World Premiere: Summer Retreat sparkles at Williamston
WILLIAMSTON, Mich.–Sometimes you see a play that is so good, you know you want to see it again. It isn’t just one element, either. It’s everything put together—the acting, the directing, the script, the technical elements.
Williamston Theater is putting on one such show with their world premiere of Annie Martin’s Summer Retreat. It’s a show with a dream team of artists, and the theater has given the virgin showing of this story an outstanding outing.
The show wastes no time getting started. Julia Glander as Amy creeps onto the rustic stage, a cabin Kirk Domer built with skeletal walls so the action outside the interior can be easily seen. The set is evocative of almost any cabin on a lake–wooden walls, retro appliances and simple, throwback furnishings.
Glander is soon joined on stage by Sandra Birch as Sian and Emily Sutton-Smith as Caroline, and then the fireworks begin. There is a crackling energy between these three women, all now in their 50s and friends since they were in college. They surely love each other, but they waste no time in establishing how different they are from each other and how those differences most frequently lead them into a hilarious bickering.
This isn’t God of Carnage, though the sharp dialog and intense conflict may sometimes cast shadows of that show. This isn’t a case of hatred, and even the bickering eventually peels back the veneer to reveal a deep connection among these women–as flawed, intense and crazy as they are. Their first show of unity appears when Dani Cochran arrives as Shep, the younger step-sister of the friend whose funeral they attended earlier that day. She tries to burst through their bond of friendship and is immediately shut out and rejected not only in the words, but in the way Director Suzi Regan moves the older women and conducts the volume and pacing of the scene.
The show is played without intermission and Regan and Martin together ensure there is never a moment where you are looking at your watch or hoping for a break. The action is intense from the start and it never lets up. Even the moments of silence are pregnant with action.
At heart, this is a comedy, for even the most emotional of experiences can be humorous when looked at from the outside. At their deepest moment of panic, fear and conflict, they acknowledge that they love each other and that some day they will be laughing at the situation.
Thankfully, the audience doesn’t have to wait on its laughter. Martin constantly entertains with witty dialog that never holds back. These women say the things that many of us think, but that never leaves our mouths because we have active social filters. She gleefully rips these filters away, and is able to do so authentically because these are women who have a multi-decade friendship and are under the stress of loss and mourning.
Summer Retreat is a play that turns on the question of what friends are willing to do for one another, no matter what the odds, no matter what the history, no matter how crazy it might seem to be. Martin lets us in behind the scenes of those crazy headlines we hear that leave us wondering, “how could someone ever do that?” This play shows us how and makes us believe that we could just as easily be complicit in the actions these friends take.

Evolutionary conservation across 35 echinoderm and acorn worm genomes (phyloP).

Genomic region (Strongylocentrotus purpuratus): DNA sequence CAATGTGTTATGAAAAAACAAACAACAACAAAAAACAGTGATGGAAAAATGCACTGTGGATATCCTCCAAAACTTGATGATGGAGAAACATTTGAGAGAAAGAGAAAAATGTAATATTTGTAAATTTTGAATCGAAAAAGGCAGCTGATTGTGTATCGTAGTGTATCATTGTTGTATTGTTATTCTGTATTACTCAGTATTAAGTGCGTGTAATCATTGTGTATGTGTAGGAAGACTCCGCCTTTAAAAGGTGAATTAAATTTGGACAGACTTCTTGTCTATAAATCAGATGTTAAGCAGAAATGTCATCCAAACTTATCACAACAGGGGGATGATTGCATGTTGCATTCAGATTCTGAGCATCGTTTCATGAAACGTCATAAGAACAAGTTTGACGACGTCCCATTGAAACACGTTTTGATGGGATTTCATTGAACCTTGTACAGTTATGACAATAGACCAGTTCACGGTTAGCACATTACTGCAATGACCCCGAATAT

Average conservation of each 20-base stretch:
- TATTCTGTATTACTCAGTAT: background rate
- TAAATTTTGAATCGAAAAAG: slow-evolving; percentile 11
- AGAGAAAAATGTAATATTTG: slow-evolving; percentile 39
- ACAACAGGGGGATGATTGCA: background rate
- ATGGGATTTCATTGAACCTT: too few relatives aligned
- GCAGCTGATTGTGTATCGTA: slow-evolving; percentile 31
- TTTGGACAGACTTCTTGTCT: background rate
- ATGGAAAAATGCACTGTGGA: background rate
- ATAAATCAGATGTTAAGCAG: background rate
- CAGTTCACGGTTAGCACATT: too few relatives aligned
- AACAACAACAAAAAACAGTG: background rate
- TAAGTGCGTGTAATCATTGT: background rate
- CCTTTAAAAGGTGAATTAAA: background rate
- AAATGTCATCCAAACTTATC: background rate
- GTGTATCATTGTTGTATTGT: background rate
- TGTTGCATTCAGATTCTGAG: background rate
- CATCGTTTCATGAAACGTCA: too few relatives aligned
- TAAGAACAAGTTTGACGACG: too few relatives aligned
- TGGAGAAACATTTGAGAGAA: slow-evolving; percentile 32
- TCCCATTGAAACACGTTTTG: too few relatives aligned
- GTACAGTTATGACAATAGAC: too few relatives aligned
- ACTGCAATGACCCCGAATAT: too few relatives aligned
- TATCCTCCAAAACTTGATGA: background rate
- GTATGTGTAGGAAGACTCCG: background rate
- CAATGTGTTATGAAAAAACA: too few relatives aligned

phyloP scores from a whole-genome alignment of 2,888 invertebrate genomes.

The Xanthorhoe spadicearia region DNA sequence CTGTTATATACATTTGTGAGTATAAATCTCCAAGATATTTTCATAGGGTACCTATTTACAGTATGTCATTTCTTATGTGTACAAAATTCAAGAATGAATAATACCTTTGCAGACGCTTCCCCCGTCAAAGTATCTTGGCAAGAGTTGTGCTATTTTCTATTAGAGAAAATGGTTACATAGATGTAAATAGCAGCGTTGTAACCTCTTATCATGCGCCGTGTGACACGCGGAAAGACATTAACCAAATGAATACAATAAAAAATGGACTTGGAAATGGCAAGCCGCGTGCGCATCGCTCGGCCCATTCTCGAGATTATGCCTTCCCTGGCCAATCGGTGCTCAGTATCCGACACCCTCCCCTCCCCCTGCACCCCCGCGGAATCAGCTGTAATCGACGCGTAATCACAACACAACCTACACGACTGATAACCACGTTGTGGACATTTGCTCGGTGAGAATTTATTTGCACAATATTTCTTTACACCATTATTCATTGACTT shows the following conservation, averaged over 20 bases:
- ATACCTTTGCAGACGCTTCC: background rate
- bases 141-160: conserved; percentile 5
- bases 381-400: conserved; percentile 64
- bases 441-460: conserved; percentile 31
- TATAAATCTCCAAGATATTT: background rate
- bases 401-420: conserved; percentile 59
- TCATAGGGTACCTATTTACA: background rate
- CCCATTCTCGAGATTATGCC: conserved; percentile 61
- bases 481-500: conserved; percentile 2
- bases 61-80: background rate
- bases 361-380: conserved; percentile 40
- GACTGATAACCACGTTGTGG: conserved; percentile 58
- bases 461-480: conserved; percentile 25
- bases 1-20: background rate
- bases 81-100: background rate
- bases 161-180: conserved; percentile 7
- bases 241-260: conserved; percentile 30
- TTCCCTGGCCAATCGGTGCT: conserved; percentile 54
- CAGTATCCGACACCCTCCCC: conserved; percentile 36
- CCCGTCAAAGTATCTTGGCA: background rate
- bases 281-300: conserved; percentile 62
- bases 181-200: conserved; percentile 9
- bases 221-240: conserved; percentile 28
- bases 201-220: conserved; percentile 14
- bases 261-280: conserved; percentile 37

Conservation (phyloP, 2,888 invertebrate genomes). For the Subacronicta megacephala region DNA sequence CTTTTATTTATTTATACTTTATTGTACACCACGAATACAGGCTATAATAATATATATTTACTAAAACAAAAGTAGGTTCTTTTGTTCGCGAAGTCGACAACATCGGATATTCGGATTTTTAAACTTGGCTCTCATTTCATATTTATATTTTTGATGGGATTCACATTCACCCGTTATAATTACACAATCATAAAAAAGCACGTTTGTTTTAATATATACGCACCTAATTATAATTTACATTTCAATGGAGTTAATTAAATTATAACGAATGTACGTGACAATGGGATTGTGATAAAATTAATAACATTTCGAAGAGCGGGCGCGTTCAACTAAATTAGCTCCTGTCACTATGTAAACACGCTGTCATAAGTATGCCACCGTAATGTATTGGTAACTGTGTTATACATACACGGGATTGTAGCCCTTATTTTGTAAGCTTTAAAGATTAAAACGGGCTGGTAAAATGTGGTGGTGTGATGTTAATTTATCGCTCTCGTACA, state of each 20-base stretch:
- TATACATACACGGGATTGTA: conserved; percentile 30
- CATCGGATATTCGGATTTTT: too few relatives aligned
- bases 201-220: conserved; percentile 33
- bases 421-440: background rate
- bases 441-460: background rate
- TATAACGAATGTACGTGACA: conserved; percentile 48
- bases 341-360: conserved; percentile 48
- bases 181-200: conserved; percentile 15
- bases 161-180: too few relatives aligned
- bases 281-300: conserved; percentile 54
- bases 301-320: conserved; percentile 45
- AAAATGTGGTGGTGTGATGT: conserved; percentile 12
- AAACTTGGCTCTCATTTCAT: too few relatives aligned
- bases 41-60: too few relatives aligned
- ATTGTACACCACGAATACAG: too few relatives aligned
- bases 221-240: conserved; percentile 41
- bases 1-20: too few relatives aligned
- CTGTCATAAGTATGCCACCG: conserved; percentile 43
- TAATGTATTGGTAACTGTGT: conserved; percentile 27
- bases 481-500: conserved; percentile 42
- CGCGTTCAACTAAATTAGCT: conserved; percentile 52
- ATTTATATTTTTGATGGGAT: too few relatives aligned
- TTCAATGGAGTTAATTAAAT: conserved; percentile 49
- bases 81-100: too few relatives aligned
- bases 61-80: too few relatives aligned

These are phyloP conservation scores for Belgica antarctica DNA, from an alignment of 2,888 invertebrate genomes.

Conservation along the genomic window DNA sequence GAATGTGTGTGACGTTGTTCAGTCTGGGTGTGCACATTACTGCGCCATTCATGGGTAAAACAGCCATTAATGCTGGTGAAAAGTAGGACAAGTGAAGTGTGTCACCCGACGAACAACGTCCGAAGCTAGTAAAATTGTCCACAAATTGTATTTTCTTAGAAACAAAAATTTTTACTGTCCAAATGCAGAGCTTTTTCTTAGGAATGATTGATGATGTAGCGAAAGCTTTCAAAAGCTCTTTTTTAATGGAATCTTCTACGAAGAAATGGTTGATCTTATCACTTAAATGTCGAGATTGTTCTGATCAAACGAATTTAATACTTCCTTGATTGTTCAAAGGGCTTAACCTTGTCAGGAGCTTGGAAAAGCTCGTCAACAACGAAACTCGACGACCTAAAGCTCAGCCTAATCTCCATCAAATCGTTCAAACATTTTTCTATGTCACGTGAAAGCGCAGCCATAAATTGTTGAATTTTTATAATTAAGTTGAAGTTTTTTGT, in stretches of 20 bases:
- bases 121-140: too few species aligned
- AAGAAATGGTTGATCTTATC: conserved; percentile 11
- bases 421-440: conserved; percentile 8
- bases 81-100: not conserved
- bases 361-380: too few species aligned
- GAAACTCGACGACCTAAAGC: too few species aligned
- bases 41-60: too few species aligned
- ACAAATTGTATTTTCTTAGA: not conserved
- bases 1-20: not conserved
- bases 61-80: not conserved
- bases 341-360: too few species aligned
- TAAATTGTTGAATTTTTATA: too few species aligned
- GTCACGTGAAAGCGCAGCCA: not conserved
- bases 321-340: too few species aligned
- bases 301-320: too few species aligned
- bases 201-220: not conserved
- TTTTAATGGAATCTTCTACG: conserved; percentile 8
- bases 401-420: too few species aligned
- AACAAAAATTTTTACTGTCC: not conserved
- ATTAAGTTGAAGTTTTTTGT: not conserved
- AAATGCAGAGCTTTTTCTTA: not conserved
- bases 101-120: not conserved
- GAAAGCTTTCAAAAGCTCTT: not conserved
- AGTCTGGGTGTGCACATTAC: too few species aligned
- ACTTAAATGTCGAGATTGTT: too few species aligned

The ensemble of performers, which also includes Patrick Loos making a later, loud appearance as Skip, is fantastic. They don’t just pick up cues, they wrestle them to the ground and fling them across the room. They speak over each other with a confidence and speed that would make David Mamet proud. Their chemistry is instantly believable with each relationship having its own shape and character.
Glander is the high school art teacher, a woman with a secret she just can’t seem to get out no matter how much she wants to share it. She makes it clear in her motions that something is on her mind and builds suspense and engagement with the story.
Birch is a stay-at-home mother who would be conventional in all things if it weren’t for her choice of friends and the things she is willing to do to please them. She’s especially hilarious when reacting to a surprise Shep pulls on her. Her physical comedy is priceless as is the deft way she handles Martin’s dialog.
Sutton-Smith is the sophisticated New Yorker, her Caroline unabashedly admitting she is a bitch. She does a beautiful job of distinguishing herself from her friends while also showing how very much she is united with them and one of them.
Cochran excels at the challenging role of outsider. She’s not just a different generation from these other women, but she has no shared values and all of her shared memories are as someone outside the group who was disapproved of and practically bullied, though perhaps deservedly so as much of the other women’s disdain for her character has been earned through actions.
Summer Retreat is a prop designer’s playground and Michelle Raymond swings on every monkey bar and twirls on every merry-go-round. She fills the stage with ropes, dead squirrels, lots of beer, cell phones, e-cigarettes and everything else needed to tell this story as the women proceed to trash the place that was once so important to them and their memories.
This is a premiere that deserves to have legs and to be seen widely. It’s a show with a heart, with humor, with energy, with wit, with intelligence and one that reminds us how important are the bonds we make with our fellow human beings. It is a bright light that gives the gift of laughter and friendship.